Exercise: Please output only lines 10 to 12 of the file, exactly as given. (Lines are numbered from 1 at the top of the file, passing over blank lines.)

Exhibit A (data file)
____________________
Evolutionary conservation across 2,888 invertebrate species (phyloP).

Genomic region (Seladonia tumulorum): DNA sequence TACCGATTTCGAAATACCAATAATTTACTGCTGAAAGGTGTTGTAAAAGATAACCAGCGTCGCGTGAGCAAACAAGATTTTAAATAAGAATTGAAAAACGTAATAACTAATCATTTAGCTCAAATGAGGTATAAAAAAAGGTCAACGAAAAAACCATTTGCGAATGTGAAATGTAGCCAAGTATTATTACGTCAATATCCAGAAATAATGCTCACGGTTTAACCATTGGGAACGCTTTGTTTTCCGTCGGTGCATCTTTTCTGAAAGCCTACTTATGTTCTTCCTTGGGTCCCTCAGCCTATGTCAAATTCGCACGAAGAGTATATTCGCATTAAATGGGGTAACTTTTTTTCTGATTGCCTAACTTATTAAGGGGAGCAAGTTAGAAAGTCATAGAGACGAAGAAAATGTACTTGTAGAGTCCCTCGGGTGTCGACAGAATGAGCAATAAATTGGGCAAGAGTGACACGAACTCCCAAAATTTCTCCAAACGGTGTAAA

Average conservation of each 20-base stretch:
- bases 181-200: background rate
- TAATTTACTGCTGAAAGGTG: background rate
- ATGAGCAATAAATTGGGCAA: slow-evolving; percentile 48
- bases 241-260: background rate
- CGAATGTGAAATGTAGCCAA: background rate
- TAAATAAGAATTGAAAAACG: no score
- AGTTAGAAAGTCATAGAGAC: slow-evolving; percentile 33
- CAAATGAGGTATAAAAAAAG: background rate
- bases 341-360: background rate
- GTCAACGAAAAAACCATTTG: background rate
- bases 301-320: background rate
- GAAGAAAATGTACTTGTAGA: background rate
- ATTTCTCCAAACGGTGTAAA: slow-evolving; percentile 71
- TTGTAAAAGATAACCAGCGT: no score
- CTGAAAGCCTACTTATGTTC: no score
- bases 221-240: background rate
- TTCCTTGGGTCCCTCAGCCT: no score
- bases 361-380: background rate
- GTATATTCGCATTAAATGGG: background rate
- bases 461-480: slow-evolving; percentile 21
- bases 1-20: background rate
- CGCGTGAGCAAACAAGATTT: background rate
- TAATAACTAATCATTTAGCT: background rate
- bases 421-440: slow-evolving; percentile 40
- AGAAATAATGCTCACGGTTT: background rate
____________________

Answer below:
- AGTTAGAAAGTCATAGAGAC: slow-evolving; percentile 33
- CAAATGAGGTATAAAAAAAG: background rate
- bases 341-360: background rate